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Second Circuit Judge Dies One Week After Taking Senior Status


A U.S. Circuit Judge who assumed senior status exactly one week ago has died, the court announced on Thursday. Peter W. Hall, who was 72 years old, died in Rutland, Vermont, where he lived.

Hall was appointed by then-President George W. Bush to the U.S. Court of Appeals for the Second Circuit in 2004. Seven days ago, Hall took senior status, a semi-retirement role on the court that opened up a judicial vacancy for President Joe Biden to fill.

Statements praising Hall’s years on the court and his influence on and mentorship of young lawyers soon followed. So did local news articles headlined, “Federal Judge Peter Hall looks to slow down.”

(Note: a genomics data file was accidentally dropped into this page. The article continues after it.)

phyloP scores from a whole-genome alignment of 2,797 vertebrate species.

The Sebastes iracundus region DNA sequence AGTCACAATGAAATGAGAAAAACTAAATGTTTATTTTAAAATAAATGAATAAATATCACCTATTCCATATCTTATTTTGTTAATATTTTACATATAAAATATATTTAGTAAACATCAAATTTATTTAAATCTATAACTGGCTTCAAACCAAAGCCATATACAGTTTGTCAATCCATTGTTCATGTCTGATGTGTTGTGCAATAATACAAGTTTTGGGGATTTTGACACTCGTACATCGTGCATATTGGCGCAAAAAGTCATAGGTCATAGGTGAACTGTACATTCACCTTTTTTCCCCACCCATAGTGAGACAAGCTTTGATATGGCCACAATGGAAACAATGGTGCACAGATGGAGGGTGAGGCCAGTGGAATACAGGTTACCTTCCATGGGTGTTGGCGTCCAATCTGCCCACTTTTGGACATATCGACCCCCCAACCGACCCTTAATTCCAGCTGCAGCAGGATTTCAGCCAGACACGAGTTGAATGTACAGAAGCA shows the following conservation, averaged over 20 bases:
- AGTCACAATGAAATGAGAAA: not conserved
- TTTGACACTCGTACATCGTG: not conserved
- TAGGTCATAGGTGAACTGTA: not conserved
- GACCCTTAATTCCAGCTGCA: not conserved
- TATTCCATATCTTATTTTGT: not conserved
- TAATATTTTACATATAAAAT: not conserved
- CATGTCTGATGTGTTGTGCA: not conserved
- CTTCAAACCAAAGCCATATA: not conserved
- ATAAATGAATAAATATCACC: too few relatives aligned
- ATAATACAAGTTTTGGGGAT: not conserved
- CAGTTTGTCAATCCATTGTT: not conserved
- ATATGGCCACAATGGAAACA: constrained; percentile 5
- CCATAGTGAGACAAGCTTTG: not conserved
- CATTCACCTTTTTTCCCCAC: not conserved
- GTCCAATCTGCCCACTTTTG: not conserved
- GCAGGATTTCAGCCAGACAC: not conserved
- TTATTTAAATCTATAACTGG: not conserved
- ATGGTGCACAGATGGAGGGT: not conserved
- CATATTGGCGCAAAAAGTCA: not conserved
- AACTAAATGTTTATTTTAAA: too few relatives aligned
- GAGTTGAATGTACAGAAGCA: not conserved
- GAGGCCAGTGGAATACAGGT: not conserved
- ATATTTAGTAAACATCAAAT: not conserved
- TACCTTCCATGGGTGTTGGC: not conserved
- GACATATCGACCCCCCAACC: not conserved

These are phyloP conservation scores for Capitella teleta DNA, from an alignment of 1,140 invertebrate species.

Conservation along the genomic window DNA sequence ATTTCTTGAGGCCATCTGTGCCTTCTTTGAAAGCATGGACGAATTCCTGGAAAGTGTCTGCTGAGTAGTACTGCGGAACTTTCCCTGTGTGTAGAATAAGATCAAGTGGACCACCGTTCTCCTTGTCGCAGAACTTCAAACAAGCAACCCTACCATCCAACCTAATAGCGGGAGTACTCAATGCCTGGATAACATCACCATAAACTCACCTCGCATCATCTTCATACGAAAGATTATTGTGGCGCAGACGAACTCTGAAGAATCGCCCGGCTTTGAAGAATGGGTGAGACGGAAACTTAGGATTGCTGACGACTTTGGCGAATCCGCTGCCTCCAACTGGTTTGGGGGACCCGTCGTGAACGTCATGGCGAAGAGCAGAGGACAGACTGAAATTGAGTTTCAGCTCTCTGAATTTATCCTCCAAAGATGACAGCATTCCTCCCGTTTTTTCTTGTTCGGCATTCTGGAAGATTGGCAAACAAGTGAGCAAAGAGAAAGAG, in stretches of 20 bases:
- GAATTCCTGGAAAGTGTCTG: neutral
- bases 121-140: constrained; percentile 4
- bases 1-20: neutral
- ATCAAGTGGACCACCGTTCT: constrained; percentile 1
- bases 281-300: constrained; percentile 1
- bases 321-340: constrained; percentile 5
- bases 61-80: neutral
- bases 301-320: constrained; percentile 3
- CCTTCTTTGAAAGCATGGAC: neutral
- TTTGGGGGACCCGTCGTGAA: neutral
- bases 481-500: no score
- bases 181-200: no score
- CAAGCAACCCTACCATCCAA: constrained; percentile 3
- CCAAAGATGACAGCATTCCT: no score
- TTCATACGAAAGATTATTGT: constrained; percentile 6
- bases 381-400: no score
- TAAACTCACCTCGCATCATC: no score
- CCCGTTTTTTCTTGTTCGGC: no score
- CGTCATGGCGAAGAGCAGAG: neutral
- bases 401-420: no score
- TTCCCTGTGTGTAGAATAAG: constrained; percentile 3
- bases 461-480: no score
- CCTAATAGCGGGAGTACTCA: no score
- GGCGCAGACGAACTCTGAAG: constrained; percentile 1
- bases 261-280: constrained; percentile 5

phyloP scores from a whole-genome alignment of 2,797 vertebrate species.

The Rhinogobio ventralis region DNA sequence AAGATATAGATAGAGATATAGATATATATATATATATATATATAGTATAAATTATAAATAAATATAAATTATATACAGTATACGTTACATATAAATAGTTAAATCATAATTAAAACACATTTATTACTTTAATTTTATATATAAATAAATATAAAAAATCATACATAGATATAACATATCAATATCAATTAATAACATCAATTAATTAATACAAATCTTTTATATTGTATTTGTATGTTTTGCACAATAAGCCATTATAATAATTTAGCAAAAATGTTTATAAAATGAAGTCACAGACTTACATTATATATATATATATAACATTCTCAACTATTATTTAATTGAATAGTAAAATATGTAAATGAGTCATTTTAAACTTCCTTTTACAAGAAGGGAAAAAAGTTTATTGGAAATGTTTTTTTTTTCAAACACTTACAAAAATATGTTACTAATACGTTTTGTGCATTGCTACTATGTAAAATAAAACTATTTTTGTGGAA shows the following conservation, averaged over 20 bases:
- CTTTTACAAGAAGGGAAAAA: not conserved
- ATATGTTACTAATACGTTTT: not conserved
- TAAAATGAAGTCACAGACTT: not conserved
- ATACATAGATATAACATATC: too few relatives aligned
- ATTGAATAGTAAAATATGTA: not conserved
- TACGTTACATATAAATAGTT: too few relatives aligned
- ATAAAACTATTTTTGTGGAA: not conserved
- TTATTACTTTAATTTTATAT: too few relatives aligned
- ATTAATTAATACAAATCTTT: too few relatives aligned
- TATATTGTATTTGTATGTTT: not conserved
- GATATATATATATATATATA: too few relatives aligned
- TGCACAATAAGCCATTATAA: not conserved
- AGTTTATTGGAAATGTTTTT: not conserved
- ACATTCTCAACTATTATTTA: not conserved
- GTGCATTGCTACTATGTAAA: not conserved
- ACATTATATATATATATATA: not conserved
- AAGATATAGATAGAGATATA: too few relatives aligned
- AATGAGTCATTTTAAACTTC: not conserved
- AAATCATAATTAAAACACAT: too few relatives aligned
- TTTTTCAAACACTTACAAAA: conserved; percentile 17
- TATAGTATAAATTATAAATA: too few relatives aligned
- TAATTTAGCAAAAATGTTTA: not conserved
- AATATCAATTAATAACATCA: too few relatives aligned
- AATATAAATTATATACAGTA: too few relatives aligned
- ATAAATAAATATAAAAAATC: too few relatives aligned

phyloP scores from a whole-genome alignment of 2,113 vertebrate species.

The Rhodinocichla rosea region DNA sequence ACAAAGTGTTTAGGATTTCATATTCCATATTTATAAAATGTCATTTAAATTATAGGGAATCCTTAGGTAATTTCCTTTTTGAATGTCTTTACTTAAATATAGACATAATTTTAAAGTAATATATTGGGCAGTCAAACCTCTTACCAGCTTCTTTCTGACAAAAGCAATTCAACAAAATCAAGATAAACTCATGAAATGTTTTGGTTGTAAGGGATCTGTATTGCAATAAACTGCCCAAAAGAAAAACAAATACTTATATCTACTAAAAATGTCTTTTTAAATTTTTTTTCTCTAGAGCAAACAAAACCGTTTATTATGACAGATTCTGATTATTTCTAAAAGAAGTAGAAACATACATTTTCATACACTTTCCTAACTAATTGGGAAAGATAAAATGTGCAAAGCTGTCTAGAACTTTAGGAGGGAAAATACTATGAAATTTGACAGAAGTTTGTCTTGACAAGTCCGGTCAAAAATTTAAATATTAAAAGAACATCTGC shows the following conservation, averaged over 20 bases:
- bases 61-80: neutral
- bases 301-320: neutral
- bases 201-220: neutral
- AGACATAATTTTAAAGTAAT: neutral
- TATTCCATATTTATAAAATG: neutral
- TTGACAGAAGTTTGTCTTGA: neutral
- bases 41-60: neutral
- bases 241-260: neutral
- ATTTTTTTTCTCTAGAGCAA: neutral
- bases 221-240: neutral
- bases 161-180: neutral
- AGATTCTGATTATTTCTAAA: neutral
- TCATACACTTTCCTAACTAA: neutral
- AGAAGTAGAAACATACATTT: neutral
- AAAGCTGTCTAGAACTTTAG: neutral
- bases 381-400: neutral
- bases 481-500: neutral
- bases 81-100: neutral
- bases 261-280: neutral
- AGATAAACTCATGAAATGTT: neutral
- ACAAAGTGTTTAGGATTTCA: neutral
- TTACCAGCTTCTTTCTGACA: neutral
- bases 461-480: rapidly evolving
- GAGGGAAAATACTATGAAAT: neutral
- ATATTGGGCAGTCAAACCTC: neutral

Chief Judge of the Second Circuit Debra Ann Livingston said in a statement on Thursday that Hall was a “beloved colleague, and this is a grievous loss for our Court and for all of our judges.”

“Over the course of nearly seventeen years on the Court of Appeals, Judge Hall distinguished himself as a thoughtful and humane jurist. He was generous with his colleagues and ever considerate in matters both big and small,” Livingston said. “Judge Hall was committed to public service and taught us all by his example. He was a kind and very dear friend. This is a sad day for the judges of the Court of Appeals.”

Hall, also a former U.S. Attorney in Vermont, is survived by his wife Maria Dunton, five children and five grandchildren, according to the court.

A cause of death was not revealed. Bloomberg Law reported that Hall “had been listed as ‘unavailable’ on several rulings prior to his retirement for which he was part of the panel.”

“Peter Hall lived a life of fidelity to principles, kindness to individuals, and service to the human community,” the court said. “He will be greatly missed.”

[Image via CSPAN screengrab]

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Matt Naham is the Senior A.M. Editor of Law&Crime.